A detailed overview of how small business ratios are calculated can be found on the ATO website.

Industry classifications

The ATO will use the business industry code and the business activity description in your tax return to determine your industry benchmark. Key words in your business activity description and trading name also tell the ATO which industry subgroup(s) your business falls into.

A business can fall into more than one industry subgroup, which allows for the fact that some businesses have diverse product lines. For instance, if you run a meat and poultry retailing business, its performance should be compared against benchmarks for both the meat retailing and fresh poultry retailing industry subgroups.

When you receive your tax information from us, it’s important to check that the industry code and description in your tax return accurately reflect your type of business. If not, you should let us know immediately to have it changed.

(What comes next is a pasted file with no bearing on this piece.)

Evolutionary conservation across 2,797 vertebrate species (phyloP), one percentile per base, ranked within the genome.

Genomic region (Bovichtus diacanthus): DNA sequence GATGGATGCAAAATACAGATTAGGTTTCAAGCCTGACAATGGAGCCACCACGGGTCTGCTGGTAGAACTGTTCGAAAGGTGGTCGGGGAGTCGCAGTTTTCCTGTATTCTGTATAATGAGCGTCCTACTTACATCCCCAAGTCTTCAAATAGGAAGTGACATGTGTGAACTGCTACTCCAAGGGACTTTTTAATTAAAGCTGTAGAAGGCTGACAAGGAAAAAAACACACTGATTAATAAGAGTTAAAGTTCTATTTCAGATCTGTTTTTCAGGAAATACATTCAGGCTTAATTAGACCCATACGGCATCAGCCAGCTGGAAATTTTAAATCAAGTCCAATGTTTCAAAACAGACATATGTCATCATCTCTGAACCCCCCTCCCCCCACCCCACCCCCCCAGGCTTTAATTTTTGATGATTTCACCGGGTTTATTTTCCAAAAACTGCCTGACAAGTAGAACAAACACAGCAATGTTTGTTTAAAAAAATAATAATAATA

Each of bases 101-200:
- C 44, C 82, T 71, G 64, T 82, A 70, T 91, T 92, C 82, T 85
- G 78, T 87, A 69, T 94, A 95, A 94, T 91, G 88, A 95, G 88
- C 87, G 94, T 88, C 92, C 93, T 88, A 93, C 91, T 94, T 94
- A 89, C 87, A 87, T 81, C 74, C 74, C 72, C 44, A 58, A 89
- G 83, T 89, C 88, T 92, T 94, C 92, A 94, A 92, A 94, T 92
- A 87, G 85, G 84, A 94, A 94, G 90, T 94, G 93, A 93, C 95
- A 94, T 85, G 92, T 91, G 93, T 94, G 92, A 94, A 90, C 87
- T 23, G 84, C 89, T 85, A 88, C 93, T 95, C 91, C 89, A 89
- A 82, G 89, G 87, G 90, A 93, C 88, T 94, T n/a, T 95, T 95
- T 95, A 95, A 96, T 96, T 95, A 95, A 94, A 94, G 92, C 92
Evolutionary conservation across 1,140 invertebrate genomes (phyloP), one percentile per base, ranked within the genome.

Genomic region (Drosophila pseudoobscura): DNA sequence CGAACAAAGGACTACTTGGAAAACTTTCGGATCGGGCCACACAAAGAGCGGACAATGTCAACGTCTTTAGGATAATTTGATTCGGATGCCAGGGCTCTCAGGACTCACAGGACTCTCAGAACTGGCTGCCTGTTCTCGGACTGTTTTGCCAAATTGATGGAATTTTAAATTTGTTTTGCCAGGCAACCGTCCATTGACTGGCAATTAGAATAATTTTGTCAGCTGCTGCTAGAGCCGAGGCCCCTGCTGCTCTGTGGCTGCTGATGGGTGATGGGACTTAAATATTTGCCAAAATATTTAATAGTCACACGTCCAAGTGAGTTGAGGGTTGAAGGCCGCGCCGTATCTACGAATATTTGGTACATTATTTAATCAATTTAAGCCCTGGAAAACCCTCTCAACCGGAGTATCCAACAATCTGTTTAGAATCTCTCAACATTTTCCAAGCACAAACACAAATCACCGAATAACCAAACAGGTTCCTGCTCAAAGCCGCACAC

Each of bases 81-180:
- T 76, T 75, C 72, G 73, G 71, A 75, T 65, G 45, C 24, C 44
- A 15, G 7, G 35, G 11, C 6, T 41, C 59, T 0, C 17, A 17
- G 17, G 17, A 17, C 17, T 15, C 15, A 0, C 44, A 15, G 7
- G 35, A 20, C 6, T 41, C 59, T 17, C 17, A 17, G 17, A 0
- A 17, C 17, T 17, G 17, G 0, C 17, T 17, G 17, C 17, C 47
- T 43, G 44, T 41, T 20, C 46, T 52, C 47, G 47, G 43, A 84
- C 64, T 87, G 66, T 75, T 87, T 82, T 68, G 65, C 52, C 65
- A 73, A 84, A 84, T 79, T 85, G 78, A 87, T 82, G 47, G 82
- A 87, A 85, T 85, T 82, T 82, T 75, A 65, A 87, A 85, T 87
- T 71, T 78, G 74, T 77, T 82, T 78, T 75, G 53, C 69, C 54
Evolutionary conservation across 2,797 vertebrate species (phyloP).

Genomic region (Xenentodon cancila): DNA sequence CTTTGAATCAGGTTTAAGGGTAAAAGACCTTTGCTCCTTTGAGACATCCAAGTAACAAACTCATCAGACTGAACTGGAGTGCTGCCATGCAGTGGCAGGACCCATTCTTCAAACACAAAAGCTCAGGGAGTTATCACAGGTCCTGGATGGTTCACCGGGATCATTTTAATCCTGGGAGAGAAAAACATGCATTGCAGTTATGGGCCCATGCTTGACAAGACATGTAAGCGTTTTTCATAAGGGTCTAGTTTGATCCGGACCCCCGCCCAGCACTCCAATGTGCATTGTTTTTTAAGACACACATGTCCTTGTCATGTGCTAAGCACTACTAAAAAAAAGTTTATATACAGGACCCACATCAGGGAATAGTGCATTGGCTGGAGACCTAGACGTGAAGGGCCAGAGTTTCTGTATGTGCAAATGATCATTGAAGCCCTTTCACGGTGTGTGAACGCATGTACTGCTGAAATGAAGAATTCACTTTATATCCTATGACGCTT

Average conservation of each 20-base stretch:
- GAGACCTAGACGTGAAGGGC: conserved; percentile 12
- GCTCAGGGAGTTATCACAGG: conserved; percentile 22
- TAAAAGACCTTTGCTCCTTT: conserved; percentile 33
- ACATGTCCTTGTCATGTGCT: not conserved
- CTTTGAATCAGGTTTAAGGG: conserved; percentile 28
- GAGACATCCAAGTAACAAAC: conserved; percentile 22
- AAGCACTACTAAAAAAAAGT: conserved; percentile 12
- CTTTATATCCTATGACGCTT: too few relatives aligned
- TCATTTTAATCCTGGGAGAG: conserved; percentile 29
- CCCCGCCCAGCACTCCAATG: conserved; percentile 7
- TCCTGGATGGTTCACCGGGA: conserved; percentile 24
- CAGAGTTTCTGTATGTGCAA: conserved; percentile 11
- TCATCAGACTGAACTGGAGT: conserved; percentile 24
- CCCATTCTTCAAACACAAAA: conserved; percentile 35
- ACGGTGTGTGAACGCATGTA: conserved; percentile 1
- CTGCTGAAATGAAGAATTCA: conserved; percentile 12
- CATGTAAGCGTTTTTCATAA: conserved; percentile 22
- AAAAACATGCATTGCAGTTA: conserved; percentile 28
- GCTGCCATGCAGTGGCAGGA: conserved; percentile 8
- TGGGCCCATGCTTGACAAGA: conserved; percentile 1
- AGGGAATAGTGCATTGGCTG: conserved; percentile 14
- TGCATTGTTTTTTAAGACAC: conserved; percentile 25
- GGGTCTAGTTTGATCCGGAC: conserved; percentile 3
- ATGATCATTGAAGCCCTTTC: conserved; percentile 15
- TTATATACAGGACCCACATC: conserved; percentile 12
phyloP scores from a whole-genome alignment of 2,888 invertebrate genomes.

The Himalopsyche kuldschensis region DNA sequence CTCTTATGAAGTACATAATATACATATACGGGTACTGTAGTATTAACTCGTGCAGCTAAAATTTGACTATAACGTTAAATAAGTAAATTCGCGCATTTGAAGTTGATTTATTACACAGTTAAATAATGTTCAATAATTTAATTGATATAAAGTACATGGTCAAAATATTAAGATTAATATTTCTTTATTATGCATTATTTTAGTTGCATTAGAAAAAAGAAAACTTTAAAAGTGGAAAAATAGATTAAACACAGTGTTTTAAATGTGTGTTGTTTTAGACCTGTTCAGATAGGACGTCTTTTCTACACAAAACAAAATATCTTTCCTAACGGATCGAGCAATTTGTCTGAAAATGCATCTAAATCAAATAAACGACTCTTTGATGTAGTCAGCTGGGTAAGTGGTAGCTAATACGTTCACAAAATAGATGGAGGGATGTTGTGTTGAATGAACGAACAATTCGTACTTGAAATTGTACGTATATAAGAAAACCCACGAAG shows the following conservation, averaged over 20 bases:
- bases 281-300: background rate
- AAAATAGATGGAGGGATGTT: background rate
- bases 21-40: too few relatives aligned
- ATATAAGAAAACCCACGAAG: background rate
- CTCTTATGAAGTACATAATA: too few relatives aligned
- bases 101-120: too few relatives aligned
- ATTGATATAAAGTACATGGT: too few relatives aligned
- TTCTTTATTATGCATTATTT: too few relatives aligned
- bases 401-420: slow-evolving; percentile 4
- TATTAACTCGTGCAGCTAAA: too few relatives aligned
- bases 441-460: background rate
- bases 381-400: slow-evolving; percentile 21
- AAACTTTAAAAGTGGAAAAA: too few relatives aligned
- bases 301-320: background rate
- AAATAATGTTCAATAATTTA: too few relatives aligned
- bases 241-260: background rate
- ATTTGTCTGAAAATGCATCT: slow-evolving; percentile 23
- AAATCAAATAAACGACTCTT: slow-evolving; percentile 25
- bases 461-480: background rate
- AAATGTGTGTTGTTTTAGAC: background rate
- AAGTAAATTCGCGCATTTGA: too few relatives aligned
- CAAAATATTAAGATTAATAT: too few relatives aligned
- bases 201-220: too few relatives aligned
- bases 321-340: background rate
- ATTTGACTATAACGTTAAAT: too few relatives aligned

Types of benchmarks: performance versus input

There are two types of benchmark that the ATO monitors.

Performance benchmarks

These benchmarks use a number of different ratios to check your business’s performance against other businesses in your industry. They help the ATO identify any businesses that may not be reporting all of their income. Performance benchmarks include:

a. income tax ratios such as cost of sales to turnover, total expenses to turnover, and rent to turnover; and

b. activity statement ratios, including non-capital purchases to total sales, and GST-free sales to total sales.

Input benchmarks